Morris Schapiro

Morris Abraham Schapiro (1903 – December 26, 1996[1]) was an American investment banker and chess master; in the 1950s, he negotiated the mergers of Chase Bank and the Bank of Manhattan and of Chemical Bank and New York Trust Company.[1] His brother was art historian Meyer Schapiro.

Morris A. Schapiro
Morris Schapiro.jpg
Died(1996-12-26)December 26, 1996
Alma materColumbia University
Occupationinvestment banker
Known forbank mergers
RelativesMeyer Schapiro (brother)
Jacob Collins (grandson)



Morris Abraham Schapiro was born in Lithuania in 1903 and came to the United States in 1907. The family lived in Brownsville and Flatbush, Brooklyn. His father worked as a paper and cordage wholesaler, though he also wrote articles on philosophical subjects. His brother was art historian Meyer Schapiro.[1]

He excelled in mathematics and Latin at school.

At 16, he entered Columbia University on a Pulitzer Scholarship and graduated from Columbia College in 1923.[2] He received an advanced degree from Columbia University in engineering in 1925.[1]


Schapiro excelled also in chess. He led the Columbia University chess team to four national championships. In New York, he took 3rd, behind Dawid Janowski and Roy Turnbull Black, in 1920, twice won Manhattan CC championship in 1921 and 1922,[3] and took 9th in 1923 (Oscar Chajes won). Schapiro won a match against Chajes (7.5 : 5.5) in 1923.[4] He took 5th at Lake Hopatcong 1923 (American Chess Congress, Frank James Marshall won),[5] tied for 4-5th at New York 1924 (José Raúl Capablanca won), and took 2nd, behind Abraham Kupchik, at New York 1924.[6]


Schapiro served as head of his own investment banking firm, M. A. Schapiro & Company. He established new business techniques for the banking industry. He also led some of the banking industry's largest mergers: Chase Bank and the Bank of Manhattan in 1955, then Chemical Bank and New York Trust in 1959. "On both deals, Mr. Schapiro followed his traditional strategy. He recommended the two banks' stocks to affluent clients, then asked them to press the banks' managements to agree to a deal," the New York Times wrote in his obituary.[1]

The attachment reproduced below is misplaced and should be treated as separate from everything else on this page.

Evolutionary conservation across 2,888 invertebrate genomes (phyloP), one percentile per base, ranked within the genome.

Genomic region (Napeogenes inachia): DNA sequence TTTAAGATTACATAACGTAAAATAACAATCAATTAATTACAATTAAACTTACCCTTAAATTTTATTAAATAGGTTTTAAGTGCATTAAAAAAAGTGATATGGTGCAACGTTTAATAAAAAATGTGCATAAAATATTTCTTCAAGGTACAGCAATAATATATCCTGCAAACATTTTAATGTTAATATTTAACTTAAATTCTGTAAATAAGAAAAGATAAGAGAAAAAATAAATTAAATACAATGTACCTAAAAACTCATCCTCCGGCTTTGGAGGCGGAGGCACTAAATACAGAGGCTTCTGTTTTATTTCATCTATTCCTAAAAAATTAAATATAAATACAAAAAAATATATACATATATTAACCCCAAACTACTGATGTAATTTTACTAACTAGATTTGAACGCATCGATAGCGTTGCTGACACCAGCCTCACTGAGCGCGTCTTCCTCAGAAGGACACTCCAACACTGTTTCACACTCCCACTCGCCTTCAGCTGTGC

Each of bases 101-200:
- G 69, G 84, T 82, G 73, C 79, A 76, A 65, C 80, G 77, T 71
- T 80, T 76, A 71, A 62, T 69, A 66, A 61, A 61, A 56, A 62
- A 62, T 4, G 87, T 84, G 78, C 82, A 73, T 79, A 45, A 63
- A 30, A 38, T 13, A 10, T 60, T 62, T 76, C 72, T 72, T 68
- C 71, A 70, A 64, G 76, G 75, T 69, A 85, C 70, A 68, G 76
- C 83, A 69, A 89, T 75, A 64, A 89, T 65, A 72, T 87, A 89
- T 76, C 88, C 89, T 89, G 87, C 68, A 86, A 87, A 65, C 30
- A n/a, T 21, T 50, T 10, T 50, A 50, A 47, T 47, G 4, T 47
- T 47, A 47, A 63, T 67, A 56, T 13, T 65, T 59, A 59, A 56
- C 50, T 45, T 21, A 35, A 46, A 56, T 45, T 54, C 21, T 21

Schapiro was a major donor to Columbia University, including Schapiro Hall (dormitory) and the Morris A. Schapiro Center for Engineering and Physical Science Research.[1]

Personal life and deathEdit

Schapiro married Alma Binion Cahn, a painter, who died in 1987, after 58 years of marriage. They had two children, Linda Schapiro Collins and Dr. Daniel Schapiro. His grandchildren include painter Jacob Collins.

Schapiro died aged 93 at his New York City apartment in 1996, only a few months after his brother Meyer.


  1. ^ a b c d e f Morrow, David J. (28 December 1996). "Morris Schapiro, 93, Banker Behind Major U.S. Mergers". New York Times. Retrieved 21 March 2016. CS1 maint: discouraged parameter (link)
  2. ^ Foss, Michael (September 2005). "Home on the Heights: 100 Years of Housing at Columbia". Columbia College Today. Retrieved August 10, 2020.
  3. ^ "Manhattan Chess Club". Archived from the original on October 28, 2009. Retrieved 2009-10-28. CS1 maint: discouraged parameter (link)
  4. ^ Welcome to the Chessmetrics site
  5. ^ The Frank James Marshall Electronic Archive and Museum: Tournament and Match Record
  6. ^ "Name Index to Jeremy Gaige's Chess Tournament Crosstables, An Electronic Edition" (PDF). Malmö: Anders Thulin. 1 September 2004.